Thursday, February 28, 2013

Paint and Glaze Cabinet Tutorial

I really enjoy redoing kitchens for people even though it can be challenging at times. The challenge is getting the kitchen completed as soon as possible and at the same time having everything in order at home and being the happiest mom in the world doing my duty as a homemaker. Since redoing a kitchen means having everything in a disarray until it’s completed, I like to be as prompt as possible.
The rewarding thing about it all is just seeing what a difference paint can make and seeing the happiness a kitchen makeover can bring! I had told myself that I would stick with only furniture makeovers this winter but a few weeks ago I was asked to redo a kitchen and I felt that familiar feeling of excitement and, of course, I couldn’t say no. I was especially excited when the owner chose to go with paint and glaze style. I had never done that before and had recently, just for fun, experimented on one of my laundry room cupboard doors. It turned out pretty good and thus became my sample door to show to my customers.
Here is a before picture of the kitchen…(I think it is cherry or birch)
Everything will get a new look here, including the countertop…
The first step was to remove all the doors and drawers. I also took the recipe holder off that you can see hanging beneath the cabinets. I packed everything up to take home where I would work on it later.  I then used my electric sander and sanded the cabinet frames with a medium sandpaper.
After wiping them down with a t-shirt rag, I gave them a coat of paint, using a bristle brush. Later after it was dry, I gave them a second coat.
Now, the countertop… I was a tad nervous about this since I never tried it before. I got a Giani Granite kit at Keim Lumber in Charm. Bombay black is the color that was chosen.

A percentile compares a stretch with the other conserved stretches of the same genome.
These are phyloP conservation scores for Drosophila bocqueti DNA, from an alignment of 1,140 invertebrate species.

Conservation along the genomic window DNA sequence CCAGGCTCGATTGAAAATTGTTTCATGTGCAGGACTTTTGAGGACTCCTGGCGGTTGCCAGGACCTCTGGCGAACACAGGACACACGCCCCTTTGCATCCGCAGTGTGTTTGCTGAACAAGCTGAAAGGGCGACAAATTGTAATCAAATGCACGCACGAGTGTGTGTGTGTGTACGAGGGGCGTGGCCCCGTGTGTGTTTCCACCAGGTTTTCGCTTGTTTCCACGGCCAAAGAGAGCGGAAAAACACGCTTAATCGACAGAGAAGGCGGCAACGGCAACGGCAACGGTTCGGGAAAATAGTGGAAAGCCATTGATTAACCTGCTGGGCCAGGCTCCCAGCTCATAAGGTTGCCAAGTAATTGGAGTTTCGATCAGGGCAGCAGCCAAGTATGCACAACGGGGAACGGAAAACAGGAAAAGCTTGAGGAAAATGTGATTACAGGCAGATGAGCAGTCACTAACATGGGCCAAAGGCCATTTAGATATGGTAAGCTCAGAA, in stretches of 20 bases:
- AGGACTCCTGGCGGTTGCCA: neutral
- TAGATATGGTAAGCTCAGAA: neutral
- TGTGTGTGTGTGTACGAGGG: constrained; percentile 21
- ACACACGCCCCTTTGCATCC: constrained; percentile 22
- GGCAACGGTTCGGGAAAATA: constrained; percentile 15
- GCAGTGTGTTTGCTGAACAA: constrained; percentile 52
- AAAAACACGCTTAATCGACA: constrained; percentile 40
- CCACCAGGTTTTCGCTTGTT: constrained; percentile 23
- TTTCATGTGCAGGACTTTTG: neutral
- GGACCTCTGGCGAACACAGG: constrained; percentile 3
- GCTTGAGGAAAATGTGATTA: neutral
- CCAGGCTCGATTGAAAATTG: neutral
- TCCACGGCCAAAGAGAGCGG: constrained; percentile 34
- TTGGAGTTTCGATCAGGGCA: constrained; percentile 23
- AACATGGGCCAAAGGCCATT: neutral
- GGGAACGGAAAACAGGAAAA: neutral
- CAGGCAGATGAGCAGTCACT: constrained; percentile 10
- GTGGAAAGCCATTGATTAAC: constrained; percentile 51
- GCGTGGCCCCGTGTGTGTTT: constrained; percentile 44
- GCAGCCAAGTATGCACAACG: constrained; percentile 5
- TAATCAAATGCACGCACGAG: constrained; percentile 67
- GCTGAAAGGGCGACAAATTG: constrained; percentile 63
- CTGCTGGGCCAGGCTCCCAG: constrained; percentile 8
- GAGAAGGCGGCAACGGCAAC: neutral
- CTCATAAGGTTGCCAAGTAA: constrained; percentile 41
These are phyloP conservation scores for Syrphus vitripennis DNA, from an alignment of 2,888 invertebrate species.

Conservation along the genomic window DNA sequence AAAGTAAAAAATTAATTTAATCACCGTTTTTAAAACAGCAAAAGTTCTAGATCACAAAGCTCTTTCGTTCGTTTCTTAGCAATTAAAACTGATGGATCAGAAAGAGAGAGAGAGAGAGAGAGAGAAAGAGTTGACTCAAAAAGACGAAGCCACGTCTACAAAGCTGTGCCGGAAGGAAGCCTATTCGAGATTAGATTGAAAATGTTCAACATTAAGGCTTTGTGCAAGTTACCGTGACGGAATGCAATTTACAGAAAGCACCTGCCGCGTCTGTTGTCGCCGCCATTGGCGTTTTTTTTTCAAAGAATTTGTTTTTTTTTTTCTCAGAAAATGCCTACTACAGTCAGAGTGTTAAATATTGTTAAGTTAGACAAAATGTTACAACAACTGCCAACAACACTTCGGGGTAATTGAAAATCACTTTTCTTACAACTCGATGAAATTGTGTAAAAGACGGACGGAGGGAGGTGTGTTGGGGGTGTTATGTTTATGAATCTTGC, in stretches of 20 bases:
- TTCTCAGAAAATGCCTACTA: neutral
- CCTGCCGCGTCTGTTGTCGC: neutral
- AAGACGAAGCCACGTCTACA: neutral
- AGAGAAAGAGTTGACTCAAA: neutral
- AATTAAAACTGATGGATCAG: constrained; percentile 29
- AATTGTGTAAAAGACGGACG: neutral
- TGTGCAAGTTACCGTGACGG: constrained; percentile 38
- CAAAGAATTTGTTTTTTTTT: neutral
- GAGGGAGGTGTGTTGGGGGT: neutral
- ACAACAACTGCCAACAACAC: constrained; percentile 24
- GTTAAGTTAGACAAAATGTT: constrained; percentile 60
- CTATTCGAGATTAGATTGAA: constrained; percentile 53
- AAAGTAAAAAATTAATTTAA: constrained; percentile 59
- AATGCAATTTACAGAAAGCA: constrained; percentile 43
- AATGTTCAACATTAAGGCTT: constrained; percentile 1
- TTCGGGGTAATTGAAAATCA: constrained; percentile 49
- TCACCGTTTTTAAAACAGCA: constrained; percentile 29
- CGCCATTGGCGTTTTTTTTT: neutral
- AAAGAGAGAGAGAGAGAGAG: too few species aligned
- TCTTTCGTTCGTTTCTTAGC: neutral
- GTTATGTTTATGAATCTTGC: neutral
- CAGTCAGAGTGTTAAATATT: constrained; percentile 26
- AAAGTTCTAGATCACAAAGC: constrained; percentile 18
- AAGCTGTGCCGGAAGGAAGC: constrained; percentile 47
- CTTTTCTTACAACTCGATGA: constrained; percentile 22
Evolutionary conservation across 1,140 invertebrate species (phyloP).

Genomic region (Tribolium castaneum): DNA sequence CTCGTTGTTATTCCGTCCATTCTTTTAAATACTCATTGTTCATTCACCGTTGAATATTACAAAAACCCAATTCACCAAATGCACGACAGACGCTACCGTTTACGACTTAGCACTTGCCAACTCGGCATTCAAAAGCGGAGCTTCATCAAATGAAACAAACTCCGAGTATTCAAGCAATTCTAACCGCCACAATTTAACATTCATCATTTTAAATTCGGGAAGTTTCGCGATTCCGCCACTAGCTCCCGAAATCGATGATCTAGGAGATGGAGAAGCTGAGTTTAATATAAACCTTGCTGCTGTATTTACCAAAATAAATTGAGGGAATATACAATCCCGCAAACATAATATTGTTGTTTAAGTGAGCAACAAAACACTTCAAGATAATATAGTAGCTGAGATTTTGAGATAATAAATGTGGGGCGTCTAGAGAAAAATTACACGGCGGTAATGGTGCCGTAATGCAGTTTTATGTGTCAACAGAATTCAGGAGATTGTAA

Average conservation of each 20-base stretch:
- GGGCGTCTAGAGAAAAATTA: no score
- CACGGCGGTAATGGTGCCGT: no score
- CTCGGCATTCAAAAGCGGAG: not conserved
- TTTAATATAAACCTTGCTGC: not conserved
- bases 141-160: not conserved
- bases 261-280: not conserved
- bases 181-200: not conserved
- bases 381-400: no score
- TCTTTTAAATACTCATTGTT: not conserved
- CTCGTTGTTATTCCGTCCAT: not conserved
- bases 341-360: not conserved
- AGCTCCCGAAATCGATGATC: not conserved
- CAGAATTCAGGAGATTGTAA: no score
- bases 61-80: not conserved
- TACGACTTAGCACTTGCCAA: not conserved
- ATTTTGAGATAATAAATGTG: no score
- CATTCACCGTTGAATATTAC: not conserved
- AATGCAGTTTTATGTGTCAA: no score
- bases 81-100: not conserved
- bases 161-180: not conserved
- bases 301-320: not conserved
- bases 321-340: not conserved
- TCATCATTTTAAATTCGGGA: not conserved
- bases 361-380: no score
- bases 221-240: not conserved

This is a six step kit for refinishing any surface countertops and I absolutely love it! I would recommend it to anyone. It costs around $74.00 with tax and has very user friendly instructions included. I did add my own rules here and there, but mostly I went by the step by step instructions.
First I masked off behind the backsplash and around the sink, basically any areas that I thought might be in danger of getting hit with paint.
Now the primer…
I waited a day to proceed with the next step, but since we’re on the subject, I’ll go on.
The sponging part is next. Included in the kit was a sample piece of black paper to practice on. After experimenting, I saw right away that the sponge included in the kit did not work for me. Instead, I used a scrunched up plastic bag to dab the paint on. It made a finer design that I liked better. I don’t have pictures of these steps. ( probably because I was too intent on what I was doing to think about taking pics)
There were three different colors to use (pearl, black and bronze) but I omitted the bronze. I felt with the color of the cabinets and hardware it would look better without.
Here is a close up of the result…
It was important to have no set pattern when applying this. I did all the pearl (silver) first and waited until it was dry before applying the black. (the instructions said it doesn’t have to be dry before applying the next color but I felt more comfortable giving it drying time.)
The final two steps were applying two clear topcoats.

Back to the cabinets… When I had them at home and all laid out on tables and benches, I sanded them and wiped them clean. Since the doors got knobs with one screw instead of handles, the holes needed to be puttied.
This is the putty I used…
An old credit card works great to even out the putty. After it was dry, I sanded it.
Now the doors and drawers are ready for paint. I used my sprayer to paint them, giving them two coats of this white paint…
After two coats of paint, they are ready for glaze. This is a little tricky but fun. I soon discovered some ways of making it easier and felt the last doors turned out better than the first. One tip that worked for me was to not do the whole door at once and just work in sections. First I did the inside frame, only half of it at a time. Then taking a wet t-shirt rag, I wiped most of it off, making sure to keep any grooves filled with glaze.

I have gotten a lot of questions on the glaze I used for this kitchen. I used a glaze by Zinsser that is unfortunately discontinued. The color of the glaze was “Olympia’s Curls” which seems to have disappeared from the formula choices.

 I have since used a glaze by True Value. It’s the kind that you mix with paint to color it. You can read about a more recent paint and glaze kitchen I did here. I have more detailed updates on that post.